Lee: “The song is called “Oil in the Grand.” It’s a new song.  It will be on my new album Ancestor Song. My song is directly tied to the oil spill in Michigan. There’s a pipeline that crosses the Grand River called line 9. It will be carrying diluted bitumen from the tar sands in Alberta all the way across Southern Ontario to Montreal. It crosses our watershed in Waterloo Region, the Grand River. It crosses Six Nations Treaty territory. And there has been a lot of organizing around stopping this pipeline and the reverse of its flow.”
PT: Your album begins with a kind of political toolbox, but climaxes with some gorgeous pop music, like the wonderful “40 km to Pickle Lake.” How did you see it fitting together?
Lee: My intention with the album was to put the songs I think are the most urgent at the front. Organizing, politics and education is the means, and living a fulfilled joyous wonderful life full of friendship is the ends.
“Pickle Lake” [a song Lee wrote about a time in her life when she had to walk all day to reach a store] ends with a sing-along on the oohs. I’m a folk musician. I want everyone to sing along always. It’s a love lullaby for friendship…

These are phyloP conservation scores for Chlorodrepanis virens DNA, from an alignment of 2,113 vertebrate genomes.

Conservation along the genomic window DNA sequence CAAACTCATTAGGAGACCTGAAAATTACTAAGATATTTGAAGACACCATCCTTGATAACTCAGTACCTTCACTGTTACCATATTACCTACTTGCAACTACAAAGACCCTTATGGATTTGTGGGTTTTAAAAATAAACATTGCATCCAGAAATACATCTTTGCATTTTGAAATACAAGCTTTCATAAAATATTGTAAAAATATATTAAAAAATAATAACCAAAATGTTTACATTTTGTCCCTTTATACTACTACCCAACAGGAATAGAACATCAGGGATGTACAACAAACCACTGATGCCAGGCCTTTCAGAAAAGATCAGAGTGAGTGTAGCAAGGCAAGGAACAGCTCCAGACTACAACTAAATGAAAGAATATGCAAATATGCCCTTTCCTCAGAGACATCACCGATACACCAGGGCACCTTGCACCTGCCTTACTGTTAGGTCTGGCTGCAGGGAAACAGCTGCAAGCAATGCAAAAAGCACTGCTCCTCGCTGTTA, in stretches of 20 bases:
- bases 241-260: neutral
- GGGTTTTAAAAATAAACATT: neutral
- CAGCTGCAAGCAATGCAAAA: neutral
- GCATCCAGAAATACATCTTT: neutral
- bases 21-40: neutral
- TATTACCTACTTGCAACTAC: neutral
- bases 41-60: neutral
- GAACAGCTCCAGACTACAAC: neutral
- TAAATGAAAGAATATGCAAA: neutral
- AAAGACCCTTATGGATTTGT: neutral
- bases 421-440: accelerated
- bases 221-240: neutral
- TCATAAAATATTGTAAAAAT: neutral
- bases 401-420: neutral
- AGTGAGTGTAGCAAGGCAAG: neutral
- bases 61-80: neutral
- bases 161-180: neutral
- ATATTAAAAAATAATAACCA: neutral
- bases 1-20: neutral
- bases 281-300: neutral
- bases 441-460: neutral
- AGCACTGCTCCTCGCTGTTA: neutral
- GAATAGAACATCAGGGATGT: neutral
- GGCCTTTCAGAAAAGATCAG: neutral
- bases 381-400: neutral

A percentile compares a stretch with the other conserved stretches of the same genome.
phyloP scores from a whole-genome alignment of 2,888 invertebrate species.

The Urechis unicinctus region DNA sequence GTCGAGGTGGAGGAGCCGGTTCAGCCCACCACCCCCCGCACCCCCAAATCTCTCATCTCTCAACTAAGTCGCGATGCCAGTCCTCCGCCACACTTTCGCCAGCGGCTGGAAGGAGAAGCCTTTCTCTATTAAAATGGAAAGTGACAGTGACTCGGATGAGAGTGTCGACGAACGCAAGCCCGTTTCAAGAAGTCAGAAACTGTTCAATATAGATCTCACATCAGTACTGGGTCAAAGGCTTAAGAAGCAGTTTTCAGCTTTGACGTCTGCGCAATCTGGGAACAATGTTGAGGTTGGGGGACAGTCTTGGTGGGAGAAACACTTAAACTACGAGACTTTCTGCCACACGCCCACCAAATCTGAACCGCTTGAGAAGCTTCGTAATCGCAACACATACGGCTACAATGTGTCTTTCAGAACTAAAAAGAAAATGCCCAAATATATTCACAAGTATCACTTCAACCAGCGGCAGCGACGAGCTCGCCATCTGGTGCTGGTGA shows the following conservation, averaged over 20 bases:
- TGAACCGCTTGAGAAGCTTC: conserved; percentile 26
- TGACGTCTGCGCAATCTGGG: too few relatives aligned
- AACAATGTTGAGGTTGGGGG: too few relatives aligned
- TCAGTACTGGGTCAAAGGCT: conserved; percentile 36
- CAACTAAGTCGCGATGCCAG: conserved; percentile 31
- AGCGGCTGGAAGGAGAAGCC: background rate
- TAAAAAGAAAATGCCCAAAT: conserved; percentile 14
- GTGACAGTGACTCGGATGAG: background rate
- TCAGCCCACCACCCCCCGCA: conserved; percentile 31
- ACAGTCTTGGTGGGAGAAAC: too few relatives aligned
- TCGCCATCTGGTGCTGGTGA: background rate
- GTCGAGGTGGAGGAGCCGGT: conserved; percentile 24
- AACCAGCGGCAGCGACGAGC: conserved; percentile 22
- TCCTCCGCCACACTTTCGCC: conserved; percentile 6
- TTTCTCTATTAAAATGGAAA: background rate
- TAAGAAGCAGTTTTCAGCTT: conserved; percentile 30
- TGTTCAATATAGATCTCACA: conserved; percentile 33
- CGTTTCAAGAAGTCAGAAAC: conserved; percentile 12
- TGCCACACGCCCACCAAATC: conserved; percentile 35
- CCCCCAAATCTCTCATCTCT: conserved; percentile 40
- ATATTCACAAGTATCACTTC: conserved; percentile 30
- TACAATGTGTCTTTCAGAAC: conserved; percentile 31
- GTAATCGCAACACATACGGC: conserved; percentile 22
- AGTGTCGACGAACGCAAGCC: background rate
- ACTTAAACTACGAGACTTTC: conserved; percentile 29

My art is embedded in my community. Building relationships takes time, building trust takes time. I think if we were able to communicate and not be afraid about what we feel, be patient and understanding with each other instead of suppressing our feelings, we could be so much closer.
Janice Jo Lee photo: Hannah Marie

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Final Note: Alysha Brilla has just finished recording a new album, Rooted, to be released at the end of September. Certainly more of what the world needs right now. Janice Jo Lee will also be playing the album release party.